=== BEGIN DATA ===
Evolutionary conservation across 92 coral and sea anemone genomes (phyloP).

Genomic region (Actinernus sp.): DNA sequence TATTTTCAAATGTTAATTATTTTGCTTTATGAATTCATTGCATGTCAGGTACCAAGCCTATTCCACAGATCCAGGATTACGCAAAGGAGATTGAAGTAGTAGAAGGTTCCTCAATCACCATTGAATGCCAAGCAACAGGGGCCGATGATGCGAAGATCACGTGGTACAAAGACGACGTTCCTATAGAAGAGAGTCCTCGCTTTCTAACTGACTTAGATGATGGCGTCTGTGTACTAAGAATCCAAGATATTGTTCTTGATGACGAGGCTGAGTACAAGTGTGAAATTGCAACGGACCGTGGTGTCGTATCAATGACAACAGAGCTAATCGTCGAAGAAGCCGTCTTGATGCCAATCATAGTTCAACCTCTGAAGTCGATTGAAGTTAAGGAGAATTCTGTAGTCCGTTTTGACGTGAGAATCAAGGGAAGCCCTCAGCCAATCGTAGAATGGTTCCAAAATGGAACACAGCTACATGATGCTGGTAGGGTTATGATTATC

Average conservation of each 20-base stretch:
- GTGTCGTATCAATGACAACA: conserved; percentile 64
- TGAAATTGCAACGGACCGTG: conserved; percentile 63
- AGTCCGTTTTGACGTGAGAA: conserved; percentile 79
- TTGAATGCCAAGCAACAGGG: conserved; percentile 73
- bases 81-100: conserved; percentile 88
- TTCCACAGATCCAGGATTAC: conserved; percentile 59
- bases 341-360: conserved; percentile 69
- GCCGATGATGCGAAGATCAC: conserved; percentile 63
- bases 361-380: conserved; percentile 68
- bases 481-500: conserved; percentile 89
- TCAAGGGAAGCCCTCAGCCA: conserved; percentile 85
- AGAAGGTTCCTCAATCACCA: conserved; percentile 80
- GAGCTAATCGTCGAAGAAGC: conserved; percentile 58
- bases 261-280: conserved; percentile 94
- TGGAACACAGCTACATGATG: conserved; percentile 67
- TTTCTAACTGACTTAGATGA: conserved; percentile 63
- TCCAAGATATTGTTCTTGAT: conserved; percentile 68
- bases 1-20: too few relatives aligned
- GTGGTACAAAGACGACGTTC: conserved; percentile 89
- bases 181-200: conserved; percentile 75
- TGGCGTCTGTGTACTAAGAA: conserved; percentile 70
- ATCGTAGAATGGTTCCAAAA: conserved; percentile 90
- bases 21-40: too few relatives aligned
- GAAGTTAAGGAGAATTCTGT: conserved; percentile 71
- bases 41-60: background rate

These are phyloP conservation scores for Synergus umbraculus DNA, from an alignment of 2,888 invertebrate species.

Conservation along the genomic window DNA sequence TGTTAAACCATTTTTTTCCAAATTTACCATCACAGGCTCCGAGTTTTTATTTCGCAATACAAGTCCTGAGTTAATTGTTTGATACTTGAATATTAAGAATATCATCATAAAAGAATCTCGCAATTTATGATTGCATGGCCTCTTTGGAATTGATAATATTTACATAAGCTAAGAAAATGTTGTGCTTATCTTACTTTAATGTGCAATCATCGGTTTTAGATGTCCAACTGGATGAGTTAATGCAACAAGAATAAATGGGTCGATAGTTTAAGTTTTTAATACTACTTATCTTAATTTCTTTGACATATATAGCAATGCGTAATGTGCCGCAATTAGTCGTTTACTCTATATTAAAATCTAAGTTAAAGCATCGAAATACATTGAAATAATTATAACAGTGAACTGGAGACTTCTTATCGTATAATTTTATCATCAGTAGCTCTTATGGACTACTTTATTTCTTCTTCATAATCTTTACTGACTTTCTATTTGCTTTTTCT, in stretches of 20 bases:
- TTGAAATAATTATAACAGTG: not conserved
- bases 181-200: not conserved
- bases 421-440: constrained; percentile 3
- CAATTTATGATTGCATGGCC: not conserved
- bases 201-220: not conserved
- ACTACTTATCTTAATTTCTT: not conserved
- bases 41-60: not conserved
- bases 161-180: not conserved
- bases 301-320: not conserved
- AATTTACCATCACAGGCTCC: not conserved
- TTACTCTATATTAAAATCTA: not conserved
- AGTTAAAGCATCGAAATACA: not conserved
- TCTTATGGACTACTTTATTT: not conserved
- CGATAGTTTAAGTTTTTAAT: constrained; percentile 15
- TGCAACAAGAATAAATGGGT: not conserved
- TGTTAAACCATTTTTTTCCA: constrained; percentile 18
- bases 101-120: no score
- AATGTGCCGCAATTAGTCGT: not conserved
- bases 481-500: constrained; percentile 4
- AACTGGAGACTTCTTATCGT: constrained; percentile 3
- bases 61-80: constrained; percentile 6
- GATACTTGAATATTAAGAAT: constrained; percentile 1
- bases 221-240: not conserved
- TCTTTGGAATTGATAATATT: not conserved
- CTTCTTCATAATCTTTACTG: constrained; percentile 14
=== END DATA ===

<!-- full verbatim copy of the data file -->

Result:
Evolutionary conservation across 92 coral and sea anemone genomes (phyloP).

Genomic region (Actinernus sp.): DNA sequence TATTTTCAAATGTTAATTATTTTGCTTTATGAATTCATTGCATGTCAGGTACCAAGCCTATTCCACAGATCCAGGATTACGCAAAGGAGATTGAAGTAGTAGAAGGTTCCTCAATCACCATTGAATGCCAAGCAACAGGGGCCGATGATGCGAAGATCACGTGGTACAAAGACGACGTTCCTATAGAAGAGAGTCCTCGCTTTCTAACTGACTTAGATGATGGCGTCTGTGTACTAAGAATCCAAGATATTGTTCTTGATGACGAGGCTGAGTACAAGTGTGAAATTGCAACGGACCGTGGTGTCGTATCAATGACAACAGAGCTAATCGTCGAAGAAGCCGTCTTGATGCCAATCATAGTTCAACCTCTGAAGTCGATTGAAGTTAAGGAGAATTCTGTAGTCCGTTTTGACGTGAGAATCAAGGGAAGCCCTCAGCCAATCGTAGAATGGTTCCAAAATGGAACACAGCTACATGATGCTGGTAGGGTTATGATTATC

Average conservation of each 20-base stretch:
- GTGTCGTATCAATGACAACA: conserved; percentile 64
- TGAAATTGCAACGGACCGTG: conserved; percentile 63
- AGTCCGTTTTGACGTGAGAA: conserved; percentile 79
- TTGAATGCCAAGCAACAGGG: conserved; percentile 73
- bases 81-100: conserved; percentile 88
- TTCCACAGATCCAGGATTAC: conserved; percentile 59
- bases 341-360: conserved; percentile 69
- GCCGATGATGCGAAGATCAC: conserved; percentile 63
- bases 361-380: conserved; percentile 68
- bases 481-500: conserved; percentile 89
- TCAAGGGAAGCCCTCAGCCA: conserved; percentile 85
- AGAAGGTTCCTCAATCACCA: conserved; percentile 80
- GAGCTAATCGTCGAAGAAGC: conserved; percentile 58
- bases 261-280: conserved; percentile 94
- TGGAACACAGCTACATGATG: conserved; percentile 67
- TTTCTAACTGACTTAGATGA: conserved; percentile 63
- TCCAAGATATTGTTCTTGAT: conserved; percentile 68
- bases 1-20: too few relatives aligned
- GTGGTACAAAGACGACGTTC: conserved; percentile 89
- bases 181-200: conserved; percentile 75
- TGGCGTCTGTGTACTAAGAA: conserved; percentile 70
- ATCGTAGAATGGTTCCAAAA: conserved; percentile 90
- bases 21-40: too few relatives aligned
- GAAGTTAAGGAGAATTCTGT: conserved; percentile 71
- bases 41-60: background rate

These are phyloP conservation scores for Synergus umbraculus DNA, from an alignment of 2,888 invertebrate species.

Conservation along the genomic window DNA sequence TGTTAAACCATTTTTTTCCAAATTTACCATCACAGGCTCCGAGTTTTTATTTCGCAATACAAGTCCTGAGTTAATTGTTTGATACTTGAATATTAAGAATATCATCATAAAAGAATCTCGCAATTTATGATTGCATGGCCTCTTTGGAATTGATAATATTTACATAAGCTAAGAAAATGTTGTGCTTATCTTACTTTAATGTGCAATCATCGGTTTTAGATGTCCAACTGGATGAGTTAATGCAACAAGAATAAATGGGTCGATAGTTTAAGTTTTTAATACTACTTATCTTAATTTCTTTGACATATATAGCAATGCGTAATGTGCCGCAATTAGTCGTTTACTCTATATTAAAATCTAAGTTAAAGCATCGAAATACATTGAAATAATTATAACAGTGAACTGGAGACTTCTTATCGTATAATTTTATCATCAGTAGCTCTTATGGACTACTTTATTTCTTCTTCATAATCTTTACTGACTTTCTATTTGCTTTTTCT, in stretches of 20 bases:
- TTGAAATAATTATAACAGTG: not conserved
- bases 181-200: not conserved
- bases 421-440: constrained; percentile 3
- CAATTTATGATTGCATGGCC: not conserved
- bases 201-220: not conserved
- ACTACTTATCTTAATTTCTT: not conserved
- bases 41-60: not conserved
- bases 161-180: not conserved
- bases 301-320: not conserved
- AATTTACCATCACAGGCTCC: not conserved
- TTACTCTATATTAAAATCTA: not conserved
- AGTTAAAGCATCGAAATACA: not conserved
- TCTTATGGACTACTTTATTT: not conserved
- CGATAGTTTAAGTTTTTAAT: constrained; percentile 15
- TGCAACAAGAATAAATGGGT: not conserved
- TGTTAAACCATTTTTTTCCA: constrained; percentile 18
- bases 101-120: no score
- AATGTGCCGCAATTAGTCGT: not conserved
- bases 481-500: constrained; percentile 4
- AACTGGAGACTTCTTATCGT: constrained; percentile 3
- bases 61-80: constrained; percentile 6
- GATACTTGAATATTAAGAAT: constrained; percentile 1
- bases 221-240: not conserved
- TCTTTGGAATTGATAATATT: not conserved
- CTTCTTCATAATCTTTACTG: constrained; percentile 14